Writers rejoice! You can sue reviewers for damages — and win big!
Back in the glory days, when I was the book critic for the Sun-Sentinel, I used to joke with cityside reporters that I was at work on a breaking book review. But now it turns out arts criticism is real reporting after all — you can now face legal action for getting it wrong.
At least in the U.K., where a judge has ordered the Daily Telegraph to pay more than $100,000 in damages to Sarah Thornton, author of the bestselling nonfiction book, Seven Days in the Art World, according to the Los Angeles Times.
Thornton is a well-regarded scholar who covers art for the Economist magazine. She claimed her book, an examination of the contemporary art world, was based on 250 individual interviews.
The Telegraph assigned the review to Lynn Barber, a professional writer and veteran book reviewer and arts critic, and incidentally, the author of the memoir An Education, which was made into the movie that introduced Cary Mulligan to a grateful world.
Barber was also listed among the 250 experts Thornton interviewed. In her witty and scabrous review, Barber claimed she’d had never been interviewed by Thornton, and, what’s more, claimed that Thornton allowed her subjects “copy approval.”
Thornton, however, was able to prove that she had conducted a 40-minute phone interview with Barber during the research for the book, eventually wresting an apology and correction from the Telegraph in 2009.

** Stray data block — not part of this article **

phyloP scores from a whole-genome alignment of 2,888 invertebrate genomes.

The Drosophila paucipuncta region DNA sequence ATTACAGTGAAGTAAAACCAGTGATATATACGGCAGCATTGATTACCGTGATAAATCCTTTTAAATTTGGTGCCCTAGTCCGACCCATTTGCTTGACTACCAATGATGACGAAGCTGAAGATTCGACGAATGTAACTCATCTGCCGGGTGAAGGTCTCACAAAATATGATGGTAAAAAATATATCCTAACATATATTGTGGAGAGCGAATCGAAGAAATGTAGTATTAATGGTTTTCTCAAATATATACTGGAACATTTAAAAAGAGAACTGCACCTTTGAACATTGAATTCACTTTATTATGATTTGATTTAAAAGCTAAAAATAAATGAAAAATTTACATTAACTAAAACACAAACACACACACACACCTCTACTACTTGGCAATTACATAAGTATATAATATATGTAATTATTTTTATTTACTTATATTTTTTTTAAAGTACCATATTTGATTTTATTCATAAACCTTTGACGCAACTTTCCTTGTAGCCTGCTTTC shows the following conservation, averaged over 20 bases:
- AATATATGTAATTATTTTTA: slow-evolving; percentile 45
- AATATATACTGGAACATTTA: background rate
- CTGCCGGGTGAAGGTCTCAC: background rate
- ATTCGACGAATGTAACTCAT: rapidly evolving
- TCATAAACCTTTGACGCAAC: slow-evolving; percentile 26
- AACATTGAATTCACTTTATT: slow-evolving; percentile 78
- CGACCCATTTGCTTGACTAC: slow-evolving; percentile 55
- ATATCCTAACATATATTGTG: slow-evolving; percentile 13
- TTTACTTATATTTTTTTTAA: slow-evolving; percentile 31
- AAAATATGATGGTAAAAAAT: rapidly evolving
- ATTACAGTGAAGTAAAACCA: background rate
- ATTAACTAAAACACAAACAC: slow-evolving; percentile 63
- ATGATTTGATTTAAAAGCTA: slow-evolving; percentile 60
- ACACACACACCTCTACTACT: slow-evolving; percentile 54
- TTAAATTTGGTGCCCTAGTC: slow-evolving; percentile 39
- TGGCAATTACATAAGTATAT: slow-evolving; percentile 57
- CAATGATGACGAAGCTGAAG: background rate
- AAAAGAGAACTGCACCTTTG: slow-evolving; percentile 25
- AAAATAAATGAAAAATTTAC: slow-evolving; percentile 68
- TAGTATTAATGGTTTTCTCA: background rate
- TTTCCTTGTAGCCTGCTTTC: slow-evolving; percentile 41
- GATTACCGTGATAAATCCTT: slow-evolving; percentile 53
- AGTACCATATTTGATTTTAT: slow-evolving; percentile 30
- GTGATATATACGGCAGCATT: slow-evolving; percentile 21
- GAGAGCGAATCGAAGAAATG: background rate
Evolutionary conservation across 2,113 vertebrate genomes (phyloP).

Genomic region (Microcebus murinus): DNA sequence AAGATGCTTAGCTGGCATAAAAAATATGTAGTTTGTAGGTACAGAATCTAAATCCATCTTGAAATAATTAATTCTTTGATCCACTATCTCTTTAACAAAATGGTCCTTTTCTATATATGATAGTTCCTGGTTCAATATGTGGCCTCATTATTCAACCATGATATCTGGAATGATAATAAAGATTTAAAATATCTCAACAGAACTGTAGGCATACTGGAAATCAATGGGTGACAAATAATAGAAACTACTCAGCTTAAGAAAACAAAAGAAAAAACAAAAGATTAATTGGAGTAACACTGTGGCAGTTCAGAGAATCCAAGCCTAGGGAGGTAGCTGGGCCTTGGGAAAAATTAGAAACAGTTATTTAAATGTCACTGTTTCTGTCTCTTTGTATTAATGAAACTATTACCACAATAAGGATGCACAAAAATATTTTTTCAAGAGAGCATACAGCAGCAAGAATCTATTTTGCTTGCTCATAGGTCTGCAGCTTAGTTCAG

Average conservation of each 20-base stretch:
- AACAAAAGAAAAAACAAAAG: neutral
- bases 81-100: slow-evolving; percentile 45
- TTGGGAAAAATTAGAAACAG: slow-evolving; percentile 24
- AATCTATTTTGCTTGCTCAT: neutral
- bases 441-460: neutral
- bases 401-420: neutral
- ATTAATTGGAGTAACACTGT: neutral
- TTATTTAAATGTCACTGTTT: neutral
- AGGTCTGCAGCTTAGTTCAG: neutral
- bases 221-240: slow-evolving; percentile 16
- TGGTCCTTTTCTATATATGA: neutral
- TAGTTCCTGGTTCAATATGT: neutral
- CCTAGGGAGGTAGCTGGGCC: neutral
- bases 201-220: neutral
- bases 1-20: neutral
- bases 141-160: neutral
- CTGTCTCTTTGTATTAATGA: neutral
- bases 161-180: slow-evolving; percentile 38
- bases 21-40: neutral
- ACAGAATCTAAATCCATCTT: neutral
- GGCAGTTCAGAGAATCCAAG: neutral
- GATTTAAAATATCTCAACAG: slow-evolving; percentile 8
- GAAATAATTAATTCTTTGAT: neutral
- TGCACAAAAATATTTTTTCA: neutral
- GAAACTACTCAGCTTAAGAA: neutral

Thornton, whose professional reputation was at stake, was not so easily satisfied. She sued for “libel and malicious falsehood,“, and yesterday a judge ruled in her favor in the strongest possible terms. It turns out that Seven Days in the Art World includes criticism of Barber’s participation as a judge on an arts panel — giving Barber motive to want to kill the book.
The Telegraph gave her opportunity. Barber knew her claim that Thornton had not interviewed her was false, the court rule, and therefore amounted to an attack on the author’s “honesty.” The false “copy approval” allegation was deemed “libelous.”
The Telegraph is “dismayed” by the ruling and plans an appeal, but I will be very surprised if the newspaper can prevail. This goes beyond ordinary arts criticism, beyond a disputable aesthetic judgment over a work of art or culture, and closer to the realm of ordinary journalism, where factuality can be ascertained and known falsehoods can be harmful.
I don’t expect this ruling to open the door that would allow, say, Monica Ali to sue over my harsh review of the novel In the Kitchen.